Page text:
Starting from Spain, F1 teams could get extra tyres to use in Friday practice in an effort to help them get better prepared for the remainder of the race weekend in future, Bernie Ecclestone revealed on the starting grid at Shanghai just before this weekend's Chinese Grand Prix.

At present teams get only 11 sets of tyres which they have to manage across the entire event. One set of the prime tyres has to be handed back by teams at the end of FP1, so typically that's all teams use in that first session - leading to long periods of inactivity during the morning as teams jealously guard their remaining tyre allocation.

That limits the amount of on-track testing the teams can do, leaving them playing something of a guessing game when it comes to set-ups for Saturday and Sunday and determining which race strategy to opt for.

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Pirelli has suggested giving more tyres to the teams, with one proposal being that any team running a rookie driver in FP1 should get an extra set of tyres to work with, possibly of a more durable nature than the official race compounds.

Pirelli's motorsport director Paul Hembery told reporters in Shanghai that the proposal has been worked up after the tyre manufacturer had asked team bosses what they needed to run more laps on Fridays and to encourage the use of third drivers among the top teams during the race weekend.

In China, the only reserve driver to get any track time on the Shanghai International Circuit at all was local favourite Ma Qing Hau, who works for the Caterham team and who stood in for regular driver Charles Pic.

Another proposal could see additional sets of tyres only being available to teams for the first part of FP1, to encourage teams to get out on track right from the green light.

But although Ecclestone in typical fashion announced the move for extra Friday tyres as a done deal, in reality Pirelli's proposals still have to be formally approved by the teams in discussion with the FIA's Charlie Whiting, with a meeting set to happen this weekend in Bahrain.

"We can do it from Barcelona," said Hembery, speaking in China on Sunday. "But the detail is something that needs to be sorted out with the teams and Charlie."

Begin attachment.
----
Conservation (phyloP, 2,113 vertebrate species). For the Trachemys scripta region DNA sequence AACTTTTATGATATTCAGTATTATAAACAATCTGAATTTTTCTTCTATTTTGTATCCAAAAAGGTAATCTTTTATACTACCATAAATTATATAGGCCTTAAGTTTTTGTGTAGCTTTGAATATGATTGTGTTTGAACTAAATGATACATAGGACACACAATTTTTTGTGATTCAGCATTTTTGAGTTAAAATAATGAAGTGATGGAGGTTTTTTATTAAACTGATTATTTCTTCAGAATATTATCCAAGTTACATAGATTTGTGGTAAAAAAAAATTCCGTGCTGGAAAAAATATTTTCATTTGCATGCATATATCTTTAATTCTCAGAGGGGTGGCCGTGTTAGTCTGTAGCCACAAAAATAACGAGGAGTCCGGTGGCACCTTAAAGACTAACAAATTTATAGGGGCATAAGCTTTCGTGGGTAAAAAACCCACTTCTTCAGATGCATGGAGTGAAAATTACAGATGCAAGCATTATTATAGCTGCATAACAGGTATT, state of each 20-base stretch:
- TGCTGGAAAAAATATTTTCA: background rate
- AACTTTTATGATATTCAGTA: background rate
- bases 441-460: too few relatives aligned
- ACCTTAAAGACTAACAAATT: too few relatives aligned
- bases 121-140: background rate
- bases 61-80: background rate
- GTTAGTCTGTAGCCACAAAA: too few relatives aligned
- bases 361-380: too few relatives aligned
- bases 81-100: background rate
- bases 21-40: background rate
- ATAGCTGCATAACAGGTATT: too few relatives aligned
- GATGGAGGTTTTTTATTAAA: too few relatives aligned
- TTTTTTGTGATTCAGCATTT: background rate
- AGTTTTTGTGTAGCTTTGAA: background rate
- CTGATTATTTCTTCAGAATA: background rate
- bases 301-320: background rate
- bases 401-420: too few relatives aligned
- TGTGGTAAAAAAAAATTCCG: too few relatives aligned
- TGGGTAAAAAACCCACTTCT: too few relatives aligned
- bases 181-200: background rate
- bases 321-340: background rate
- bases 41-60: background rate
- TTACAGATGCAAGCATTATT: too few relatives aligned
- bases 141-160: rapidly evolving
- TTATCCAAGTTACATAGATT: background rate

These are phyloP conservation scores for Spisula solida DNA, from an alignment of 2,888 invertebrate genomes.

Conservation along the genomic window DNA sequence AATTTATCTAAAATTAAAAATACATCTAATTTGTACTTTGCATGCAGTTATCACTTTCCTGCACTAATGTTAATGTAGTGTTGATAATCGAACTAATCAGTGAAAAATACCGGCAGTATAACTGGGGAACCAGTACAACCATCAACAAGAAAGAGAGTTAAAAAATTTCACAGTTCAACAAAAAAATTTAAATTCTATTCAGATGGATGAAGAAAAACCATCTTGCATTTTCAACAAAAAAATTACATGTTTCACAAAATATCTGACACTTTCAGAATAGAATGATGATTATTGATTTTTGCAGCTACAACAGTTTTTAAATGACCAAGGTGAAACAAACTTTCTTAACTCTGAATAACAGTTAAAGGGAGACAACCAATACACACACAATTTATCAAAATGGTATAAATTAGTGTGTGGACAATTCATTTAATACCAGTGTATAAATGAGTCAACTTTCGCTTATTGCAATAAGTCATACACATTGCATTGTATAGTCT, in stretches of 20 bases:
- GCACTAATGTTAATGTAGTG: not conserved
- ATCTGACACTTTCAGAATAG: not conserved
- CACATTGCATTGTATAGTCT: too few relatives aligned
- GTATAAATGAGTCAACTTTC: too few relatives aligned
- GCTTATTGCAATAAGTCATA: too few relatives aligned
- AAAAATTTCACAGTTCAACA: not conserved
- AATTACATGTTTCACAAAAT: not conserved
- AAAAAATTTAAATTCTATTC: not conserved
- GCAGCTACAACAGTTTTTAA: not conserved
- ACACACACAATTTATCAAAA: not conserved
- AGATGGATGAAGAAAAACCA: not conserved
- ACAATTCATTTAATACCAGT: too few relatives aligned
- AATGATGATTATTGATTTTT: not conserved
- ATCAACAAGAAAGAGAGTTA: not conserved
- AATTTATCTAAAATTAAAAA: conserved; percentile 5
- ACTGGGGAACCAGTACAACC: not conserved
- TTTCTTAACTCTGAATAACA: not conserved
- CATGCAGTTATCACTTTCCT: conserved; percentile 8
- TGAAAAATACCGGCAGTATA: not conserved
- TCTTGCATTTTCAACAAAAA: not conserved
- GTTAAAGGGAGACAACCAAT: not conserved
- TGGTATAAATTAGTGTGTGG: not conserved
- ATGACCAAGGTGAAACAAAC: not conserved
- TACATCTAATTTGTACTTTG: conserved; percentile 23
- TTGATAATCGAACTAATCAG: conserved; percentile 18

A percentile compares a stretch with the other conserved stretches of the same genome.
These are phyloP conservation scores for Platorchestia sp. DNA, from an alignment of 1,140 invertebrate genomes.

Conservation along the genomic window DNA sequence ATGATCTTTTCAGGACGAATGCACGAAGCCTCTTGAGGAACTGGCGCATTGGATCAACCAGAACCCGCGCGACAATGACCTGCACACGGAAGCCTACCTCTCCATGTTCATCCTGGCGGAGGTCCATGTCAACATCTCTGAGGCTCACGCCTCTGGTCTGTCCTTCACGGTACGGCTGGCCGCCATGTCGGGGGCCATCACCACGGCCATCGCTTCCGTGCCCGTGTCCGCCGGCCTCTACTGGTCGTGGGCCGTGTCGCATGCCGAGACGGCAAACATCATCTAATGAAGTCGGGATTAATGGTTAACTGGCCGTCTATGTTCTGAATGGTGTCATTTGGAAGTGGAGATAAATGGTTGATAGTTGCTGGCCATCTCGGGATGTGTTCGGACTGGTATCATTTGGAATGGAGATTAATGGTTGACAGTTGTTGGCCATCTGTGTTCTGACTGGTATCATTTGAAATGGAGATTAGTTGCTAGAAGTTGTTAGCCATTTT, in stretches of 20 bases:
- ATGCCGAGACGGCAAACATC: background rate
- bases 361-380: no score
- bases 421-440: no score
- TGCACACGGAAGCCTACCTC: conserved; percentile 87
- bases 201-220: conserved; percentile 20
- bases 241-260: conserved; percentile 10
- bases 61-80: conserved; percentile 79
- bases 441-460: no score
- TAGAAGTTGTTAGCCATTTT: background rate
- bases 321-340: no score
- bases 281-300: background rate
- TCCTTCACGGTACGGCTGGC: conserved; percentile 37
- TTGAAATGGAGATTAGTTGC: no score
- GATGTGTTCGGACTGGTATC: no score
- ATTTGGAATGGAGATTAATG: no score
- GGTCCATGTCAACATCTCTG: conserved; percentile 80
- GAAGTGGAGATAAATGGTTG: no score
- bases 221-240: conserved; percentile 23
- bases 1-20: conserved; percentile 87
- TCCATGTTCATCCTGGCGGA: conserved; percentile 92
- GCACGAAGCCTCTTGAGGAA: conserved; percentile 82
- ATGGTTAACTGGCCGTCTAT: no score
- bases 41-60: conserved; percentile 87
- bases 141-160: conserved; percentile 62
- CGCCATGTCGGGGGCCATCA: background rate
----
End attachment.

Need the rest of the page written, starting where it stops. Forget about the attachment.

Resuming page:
In the meantime, Hembery has defended this year's compounds from criticism and from complaints that tyre management is becoming too pre-eminent within the sport, insisting that the company's tyres are doing the job that they are designed and intended to do and that the options weren't wearing out unreasonably fast in race conditions.

"It was degradation, rather than actual wear, that dictated the strategy," he said after the end of the 2013 F1 Chinese Grand Prix in Shanghai on Sunday. "We still saw consistent lap times from the medium compound, even on a long run of 15 laps or more.

"Once more we saw a very wide variety of race strategies [which] gave us a thrilling finish, with a battle for the final podium place between Lewis Hamilton and Sebastian Vettel that went all the way to the chequered flag," he added.

"This is the third winner out of three races held so far this season, with five world champions in the top five places today," he said, pointing out that adding to the excitement of individual races and to the unpredictability of the season overall is precisely what Pirelli was tasked with delivering when handed the F1 tyre supply contact by the FIA.

"Some of the smaller teams benefit," he added, saying that the end result was "a very stimulating race" in China. However, he did add that the company was currently assessing how the season had gone so far and whether any tweaks to the current tyres were needed.

"We will complete our start of season review next Sunday, as we have done every year," he noted on Twitter after the Chinese GP. "If we change anything it will be minor."

Pirelli's engineers had forecast before the race that the three-stop strategy - starting on the soft tyres from the grid - would be the most successful approach to the Chinese GP and were proved right by Fernando Alonso's comprehensive victory over the rest of the field despite the early strong showing of Sebastian Vettel, Jenson Button and Nico H?lkenberg at the front on the prime compound.

"Strategy played a key role in today's race, with the medium tyre proving particularly effective at the beginning of the grand prix on full fuel," said Hembery. "This initially rewarded the drivers who started on the medium tyre.

"[It] also meant that those who started on the soft tyre completed a short first stint in order to move onto the medium as quickly as possible," he continued. "As a result we saw plenty of overtaking, with many of the strategies reliant on the drivers passing as many cars as possible to gain track position before their next stops."